Step 5: Have the Offboarding Call


  • Host the offboarding call and record it.
  • Review the website in real time with your client.
  • Walk through the backend of the CMS.
  • Review the deliverables package.
  • Give them recommendations on maintaining the website going forward.

Recommended tools: 

Use the same platform you used during onboarding (like Zoom or Google Meet). That way, the client doesn’t have to figure out how to get into a new app. 

What this step entails:

During this video call, go through everything you need to in order to hand off the website to the client. 

Start by walking them through the live website in real time. At the same time, show them how to make edits to it from the content management system. 

If you can demonstrate how the two components tie together, that would be great. For instance, change a word on the home page on the backend and then show them what it looks like on the site.

Also, review the deliverables package with them and quickly explain what they’re getting and what they need each asset or login for. 

Give them a chance to ask questions if they have any. When they’re done, provide them with some brief tips on how to maintain their website going forward. You can also remind them of any additional services you offer at this time — like ongoing maintenance, marketing, etc.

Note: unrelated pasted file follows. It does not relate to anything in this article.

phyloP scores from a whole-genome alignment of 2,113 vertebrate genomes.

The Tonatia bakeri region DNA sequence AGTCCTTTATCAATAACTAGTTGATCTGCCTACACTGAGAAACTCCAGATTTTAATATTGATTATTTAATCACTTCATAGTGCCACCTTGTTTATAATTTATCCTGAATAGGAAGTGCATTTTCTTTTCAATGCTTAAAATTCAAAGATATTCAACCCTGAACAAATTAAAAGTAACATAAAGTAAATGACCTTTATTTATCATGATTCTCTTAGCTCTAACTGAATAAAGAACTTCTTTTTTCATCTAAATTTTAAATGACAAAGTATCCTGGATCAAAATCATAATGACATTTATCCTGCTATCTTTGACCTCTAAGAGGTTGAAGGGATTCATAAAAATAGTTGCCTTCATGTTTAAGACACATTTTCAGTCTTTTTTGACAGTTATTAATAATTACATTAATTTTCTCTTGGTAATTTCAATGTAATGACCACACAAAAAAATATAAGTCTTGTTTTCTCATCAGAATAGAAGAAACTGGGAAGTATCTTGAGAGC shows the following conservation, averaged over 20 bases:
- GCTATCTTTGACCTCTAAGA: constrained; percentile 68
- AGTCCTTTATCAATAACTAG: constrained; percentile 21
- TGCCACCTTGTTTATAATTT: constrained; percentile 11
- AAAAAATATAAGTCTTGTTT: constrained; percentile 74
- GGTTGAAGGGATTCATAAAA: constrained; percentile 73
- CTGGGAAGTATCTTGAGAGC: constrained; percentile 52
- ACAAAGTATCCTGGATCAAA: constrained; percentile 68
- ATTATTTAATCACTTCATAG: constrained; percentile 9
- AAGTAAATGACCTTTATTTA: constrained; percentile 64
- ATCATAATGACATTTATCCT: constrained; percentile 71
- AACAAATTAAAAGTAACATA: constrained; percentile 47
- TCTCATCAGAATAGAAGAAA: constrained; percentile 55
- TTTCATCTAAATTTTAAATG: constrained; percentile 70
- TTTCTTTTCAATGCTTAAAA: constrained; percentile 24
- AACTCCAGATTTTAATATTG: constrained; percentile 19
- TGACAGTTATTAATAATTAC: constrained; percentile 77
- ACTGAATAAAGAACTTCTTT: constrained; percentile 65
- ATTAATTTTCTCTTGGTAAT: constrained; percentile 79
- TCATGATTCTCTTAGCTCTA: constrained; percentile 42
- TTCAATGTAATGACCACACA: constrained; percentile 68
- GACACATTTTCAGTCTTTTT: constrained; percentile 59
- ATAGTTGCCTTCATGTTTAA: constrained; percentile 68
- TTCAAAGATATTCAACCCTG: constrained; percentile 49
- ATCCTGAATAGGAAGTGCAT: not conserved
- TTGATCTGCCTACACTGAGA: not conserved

Step 6: Send the Deliverables Along with a Thank-You Note


  • Share a link to the deliverables with the client. 
  • Add a thank-you note.

Recommended tools: 

You don’t need to do anything fancy here. Grab the link to the secure file storage where the deliverables are and email it along with the note.

What this step entails:

This is the last official communication you’ll have with your client. 

In addition to emailing the link to their deliverable file, take a moment to thank them for this opportunity. You don’t need to rehash the details of the job. Just let them know it was a pleasure working with them and that you look forward to future collaborations.

Note: If the project didn’t go well or the client was particularly troublesome, don’t skip this step. Send them the deliverables and then keep the delivery note short and to the point. No need to open up old wounds or instigate an argument by pretending like the job was a ton of fun or suggesting that you’d like to work with them again.

Step 7: Do a Post Mortem Review


  • Schedule a post mortem review with your team (or do it on your own).
  • Compare the SOW to what was completed.
  • Make note of any anomalies that occurred along the way.
  • Update your processes as needed.

Recommended tools: 

If you’re meeting remotely with your team or collaborators, use your video conferencing software so you can review everything in real time.

What this step entails:

The goal of a post mortem is to evaluate how the project went and to use those lessons to improve your process going forward. If you worked with others, they should be brought into the review. If not, run through this exercise on your own.

Start by comparing the SOW to what you actually did:

  • Were there any deviations?
  • Who initiated the deviations? The client or someone on your team?